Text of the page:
As Paul Krugman has pointed out repeatedly, every argument used about the debt was false. The austerity crew claimed that the debt would run up interest rates and cripple the economy. Rates instead are near zero. They said it would trigger inflation. We have too little. They said it could turn us into another Greece. But of course, we can never go bankrupt because we have our own currency. (Unless the bankruptcy is artificially caused by the Republican's failure to increase the debt ceiling.)

But the facts didn't matter. Debt hysteria groups, largely funded by billionaire Pete Peterson, saw an opening to push their anti-government agenda by playing upon the pubic's concern about debt of all kinds. They also played to the xenophobic fear that China will ruin us because it allegedly holds so much of our debt, (It actually comes to only 8 percent of all the outstanding U.S. debt).

2. Debt Mongering Works:
It's hard for the average American not to worry about debt. After all Wall Street used the last 30 years to encourage Americans to go deeper into debt. In 1985, the average household debt was 66 percent of its income. By 2006, it was 127 percent. When the economy crashed that enormous debt load became a clear and present danger to households and individuals. So it's hard not to project that fear onto government debt, even if there are no meaningful parallels. A household can not avoid bankruptcy by printing its own money to pay down its debt. The government can. A household cannot create jobs to increase its family income. The government can. A household is supposed to save for the future. The government is supposed to invest in its people and infrastructure to build for the future. But whenever fear confronts fact, fear usually wins.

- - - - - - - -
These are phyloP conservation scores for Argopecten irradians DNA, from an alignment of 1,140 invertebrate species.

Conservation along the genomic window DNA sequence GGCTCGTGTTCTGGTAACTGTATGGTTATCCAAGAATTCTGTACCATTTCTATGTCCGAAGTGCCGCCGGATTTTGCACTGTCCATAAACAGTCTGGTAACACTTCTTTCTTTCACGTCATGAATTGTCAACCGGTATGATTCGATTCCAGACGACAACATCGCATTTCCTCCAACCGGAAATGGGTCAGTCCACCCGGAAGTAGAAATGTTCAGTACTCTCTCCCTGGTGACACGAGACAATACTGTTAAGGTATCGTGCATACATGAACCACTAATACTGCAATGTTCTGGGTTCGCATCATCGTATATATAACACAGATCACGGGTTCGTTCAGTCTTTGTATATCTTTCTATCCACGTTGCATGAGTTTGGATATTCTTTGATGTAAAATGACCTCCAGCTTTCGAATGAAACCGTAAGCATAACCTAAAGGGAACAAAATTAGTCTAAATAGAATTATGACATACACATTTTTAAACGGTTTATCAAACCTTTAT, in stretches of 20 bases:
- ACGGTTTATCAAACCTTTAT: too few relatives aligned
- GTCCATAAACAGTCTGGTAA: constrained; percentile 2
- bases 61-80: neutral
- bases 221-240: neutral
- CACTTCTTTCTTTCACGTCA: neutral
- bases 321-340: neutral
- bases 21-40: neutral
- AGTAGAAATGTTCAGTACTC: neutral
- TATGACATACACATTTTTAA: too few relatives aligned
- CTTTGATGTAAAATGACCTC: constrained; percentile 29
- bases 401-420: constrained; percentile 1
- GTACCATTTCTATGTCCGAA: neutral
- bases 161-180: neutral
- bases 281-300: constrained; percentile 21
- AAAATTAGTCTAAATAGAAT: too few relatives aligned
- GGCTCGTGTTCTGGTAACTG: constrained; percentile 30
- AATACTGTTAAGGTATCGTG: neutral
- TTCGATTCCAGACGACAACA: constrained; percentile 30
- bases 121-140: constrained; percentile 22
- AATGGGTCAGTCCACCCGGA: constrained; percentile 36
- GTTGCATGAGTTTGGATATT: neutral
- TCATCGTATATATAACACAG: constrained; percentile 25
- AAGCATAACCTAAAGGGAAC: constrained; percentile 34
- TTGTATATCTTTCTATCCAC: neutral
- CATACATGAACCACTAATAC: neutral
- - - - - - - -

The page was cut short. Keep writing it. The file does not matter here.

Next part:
3. President Obama caved in to debt hysteria:
In the wake of the Democratic 2010 election debacle, President Obama, I believe, made a serious error. He legitimated deficit hysteria by freezing government employment and salaries. He then compounded the problem by offering a "grand bargain" of tax increases for the rich and cuts in social programs including Social Security. By doing so, the President was admitting that the phony debt crisis was real. The entire debate shifted from how best to put our people back to work, to what should be included in the grand bargain to cut the deficit. The sequester was but a minor move in that two-step to the right.

4. The Ayn Rand Republicans control the debate: